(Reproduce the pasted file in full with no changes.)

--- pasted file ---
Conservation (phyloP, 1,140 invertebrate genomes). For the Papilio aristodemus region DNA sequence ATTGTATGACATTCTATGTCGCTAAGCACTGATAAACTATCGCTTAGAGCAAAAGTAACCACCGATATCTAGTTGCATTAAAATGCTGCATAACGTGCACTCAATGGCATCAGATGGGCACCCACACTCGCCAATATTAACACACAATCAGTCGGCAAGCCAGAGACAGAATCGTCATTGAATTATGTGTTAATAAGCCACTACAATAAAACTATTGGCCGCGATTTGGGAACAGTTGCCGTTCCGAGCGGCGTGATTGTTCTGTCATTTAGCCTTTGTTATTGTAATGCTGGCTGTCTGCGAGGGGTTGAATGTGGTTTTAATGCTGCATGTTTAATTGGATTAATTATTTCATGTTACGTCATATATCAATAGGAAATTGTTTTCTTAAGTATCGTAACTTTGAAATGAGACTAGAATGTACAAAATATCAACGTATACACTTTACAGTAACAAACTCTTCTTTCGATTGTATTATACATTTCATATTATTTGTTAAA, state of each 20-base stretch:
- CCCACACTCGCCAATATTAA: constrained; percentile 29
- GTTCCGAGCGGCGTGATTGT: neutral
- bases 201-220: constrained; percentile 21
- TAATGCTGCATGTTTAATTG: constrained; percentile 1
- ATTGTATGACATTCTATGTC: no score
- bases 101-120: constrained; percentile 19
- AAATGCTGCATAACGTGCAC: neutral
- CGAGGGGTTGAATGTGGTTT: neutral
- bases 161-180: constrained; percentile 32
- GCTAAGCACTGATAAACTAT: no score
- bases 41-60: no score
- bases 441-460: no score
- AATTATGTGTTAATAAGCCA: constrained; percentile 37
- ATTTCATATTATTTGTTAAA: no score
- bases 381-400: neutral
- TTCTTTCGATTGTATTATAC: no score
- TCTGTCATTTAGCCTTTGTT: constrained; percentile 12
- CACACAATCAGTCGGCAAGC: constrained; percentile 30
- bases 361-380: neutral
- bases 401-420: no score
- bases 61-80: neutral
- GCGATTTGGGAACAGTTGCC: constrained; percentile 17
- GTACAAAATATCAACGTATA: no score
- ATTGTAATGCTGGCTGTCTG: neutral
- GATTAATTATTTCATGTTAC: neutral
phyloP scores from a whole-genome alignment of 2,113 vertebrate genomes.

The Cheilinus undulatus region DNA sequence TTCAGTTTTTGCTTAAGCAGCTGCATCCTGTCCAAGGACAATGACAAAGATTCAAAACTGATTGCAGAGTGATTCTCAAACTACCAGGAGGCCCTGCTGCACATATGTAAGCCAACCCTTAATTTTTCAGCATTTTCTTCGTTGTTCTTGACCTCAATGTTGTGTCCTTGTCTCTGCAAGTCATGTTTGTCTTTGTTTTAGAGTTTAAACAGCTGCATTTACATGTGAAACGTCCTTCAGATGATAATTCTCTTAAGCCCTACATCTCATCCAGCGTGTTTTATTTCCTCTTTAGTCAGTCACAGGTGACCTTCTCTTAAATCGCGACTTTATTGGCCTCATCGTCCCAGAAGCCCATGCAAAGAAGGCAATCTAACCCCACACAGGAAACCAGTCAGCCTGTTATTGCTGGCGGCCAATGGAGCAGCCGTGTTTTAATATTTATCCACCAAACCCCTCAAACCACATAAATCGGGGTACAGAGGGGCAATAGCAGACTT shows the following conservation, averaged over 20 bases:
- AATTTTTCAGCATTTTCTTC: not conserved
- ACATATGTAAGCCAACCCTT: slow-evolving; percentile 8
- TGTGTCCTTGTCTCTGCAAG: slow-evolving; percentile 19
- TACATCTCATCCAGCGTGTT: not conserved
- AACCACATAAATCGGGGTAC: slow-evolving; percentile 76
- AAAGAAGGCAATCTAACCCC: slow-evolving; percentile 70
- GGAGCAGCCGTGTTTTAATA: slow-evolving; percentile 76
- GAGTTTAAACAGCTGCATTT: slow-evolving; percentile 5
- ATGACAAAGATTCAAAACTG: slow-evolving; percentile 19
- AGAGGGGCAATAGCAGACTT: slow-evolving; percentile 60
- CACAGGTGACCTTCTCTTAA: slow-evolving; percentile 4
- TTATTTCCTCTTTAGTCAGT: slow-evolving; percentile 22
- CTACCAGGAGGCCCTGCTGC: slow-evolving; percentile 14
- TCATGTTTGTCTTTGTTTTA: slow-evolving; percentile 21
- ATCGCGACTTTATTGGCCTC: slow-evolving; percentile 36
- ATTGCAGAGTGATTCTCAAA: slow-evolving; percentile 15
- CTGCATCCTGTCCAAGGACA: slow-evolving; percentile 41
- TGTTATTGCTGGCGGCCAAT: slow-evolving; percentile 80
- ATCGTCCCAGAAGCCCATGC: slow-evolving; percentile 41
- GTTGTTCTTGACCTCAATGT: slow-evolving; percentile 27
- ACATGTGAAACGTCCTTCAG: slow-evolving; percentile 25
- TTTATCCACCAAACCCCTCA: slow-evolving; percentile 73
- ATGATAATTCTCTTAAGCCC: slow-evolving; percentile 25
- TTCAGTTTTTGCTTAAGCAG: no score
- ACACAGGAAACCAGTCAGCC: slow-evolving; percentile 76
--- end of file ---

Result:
Conservation (phyloP, 1,140 invertebrate genomes). For the Papilio aristodemus region DNA sequence ATTGTATGACATTCTATGTCGCTAAGCACTGATAAACTATCGCTTAGAGCAAAAGTAACCACCGATATCTAGTTGCATTAAAATGCTGCATAACGTGCACTCAATGGCATCAGATGGGCACCCACACTCGCCAATATTAACACACAATCAGTCGGCAAGCCAGAGACAGAATCGTCATTGAATTATGTGTTAATAAGCCACTACAATAAAACTATTGGCCGCGATTTGGGAACAGTTGCCGTTCCGAGCGGCGTGATTGTTCTGTCATTTAGCCTTTGTTATTGTAATGCTGGCTGTCTGCGAGGGGTTGAATGTGGTTTTAATGCTGCATGTTTAATTGGATTAATTATTTCATGTTACGTCATATATCAATAGGAAATTGTTTTCTTAAGTATCGTAACTTTGAAATGAGACTAGAATGTACAAAATATCAACGTATACACTTTACAGTAACAAACTCTTCTTTCGATTGTATTATACATTTCATATTATTTGTTAAA, state of each 20-base stretch:
- CCCACACTCGCCAATATTAA: constrained; percentile 29
- GTTCCGAGCGGCGTGATTGT: neutral
- bases 201-220: constrained; percentile 21
- TAATGCTGCATGTTTAATTG: constrained; percentile 1
- ATTGTATGACATTCTATGTC: no score
- bases 101-120: constrained; percentile 19
- AAATGCTGCATAACGTGCAC: neutral
- CGAGGGGTTGAATGTGGTTT: neutral
- bases 161-180: constrained; percentile 32
- GCTAAGCACTGATAAACTAT: no score
- bases 41-60: no score
- bases 441-460: no score
- AATTATGTGTTAATAAGCCA: constrained; percentile 37
- ATTTCATATTATTTGTTAAA: no score
- bases 381-400: neutral
- TTCTTTCGATTGTATTATAC: no score
- TCTGTCATTTAGCCTTTGTT: constrained; percentile 12
- CACACAATCAGTCGGCAAGC: constrained; percentile 30
- bases 361-380: neutral
- bases 401-420: no score
- bases 61-80: neutral
- GCGATTTGGGAACAGTTGCC: constrained; percentile 17
- GTACAAAATATCAACGTATA: no score
- ATTGTAATGCTGGCTGTCTG: neutral
- GATTAATTATTTCATGTTAC: neutral
phyloP scores from a whole-genome alignment of 2,113 vertebrate genomes.

The Cheilinus undulatus region DNA sequence TTCAGTTTTTGCTTAAGCAGCTGCATCCTGTCCAAGGACAATGACAAAGATTCAAAACTGATTGCAGAGTGATTCTCAAACTACCAGGAGGCCCTGCTGCACATATGTAAGCCAACCCTTAATTTTTCAGCATTTTCTTCGTTGTTCTTGACCTCAATGTTGTGTCCTTGTCTCTGCAAGTCATGTTTGTCTTTGTTTTAGAGTTTAAACAGCTGCATTTACATGTGAAACGTCCTTCAGATGATAATTCTCTTAAGCCCTACATCTCATCCAGCGTGTTTTATTTCCTCTTTAGTCAGTCACAGGTGACCTTCTCTTAAATCGCGACTTTATTGGCCTCATCGTCCCAGAAGCCCATGCAAAGAAGGCAATCTAACCCCACACAGGAAACCAGTCAGCCTGTTATTGCTGGCGGCCAATGGAGCAGCCGTGTTTTAATATTTATCCACCAAACCCCTCAAACCACATAAATCGGGGTACAGAGGGGCAATAGCAGACTT shows the following conservation, averaged over 20 bases:
- AATTTTTCAGCATTTTCTTC: not conserved
- ACATATGTAAGCCAACCCTT: slow-evolving; percentile 8
- TGTGTCCTTGTCTCTGCAAG: slow-evolving; percentile 19
- TACATCTCATCCAGCGTGTT: not conserved
- AACCACATAAATCGGGGTAC: slow-evolving; percentile 76
- AAAGAAGGCAATCTAACCCC: slow-evolving; percentile 70
- GGAGCAGCCGTGTTTTAATA: slow-evolving; percentile 76
- GAGTTTAAACAGCTGCATTT: slow-evolving; percentile 5
- ATGACAAAGATTCAAAACTG: slow-evolving; percentile 19
- AGAGGGGCAATAGCAGACTT: slow-evolving; percentile 60
- CACAGGTGACCTTCTCTTAA: slow-evolving; percentile 4
- TTATTTCCTCTTTAGTCAGT: slow-evolving; percentile 22
- CTACCAGGAGGCCCTGCTGC: slow-evolving; percentile 14
- TCATGTTTGTCTTTGTTTTA: slow-evolving; percentile 21
- ATCGCGACTTTATTGGCCTC: slow-evolving; percentile 36
- ATTGCAGAGTGATTCTCAAA: slow-evolving; percentile 15
- CTGCATCCTGTCCAAGGACA: slow-evolving; percentile 41
- TGTTATTGCTGGCGGCCAAT: slow-evolving; percentile 80
- ATCGTCCCAGAAGCCCATGC: slow-evolving; percentile 41
- GTTGTTCTTGACCTCAATGT: slow-evolving; percentile 27
- ACATGTGAAACGTCCTTCAG: slow-evolving; percentile 25
- TTTATCCACCAAACCCCTCA: slow-evolving; percentile 73
- ATGATAATTCTCTTAAGCCC: slow-evolving; percentile 25
- TTCAGTTTTTGCTTAAGCAG: no score
- ACACAGGAAACCAGTCAGCC: slow-evolving; percentile 76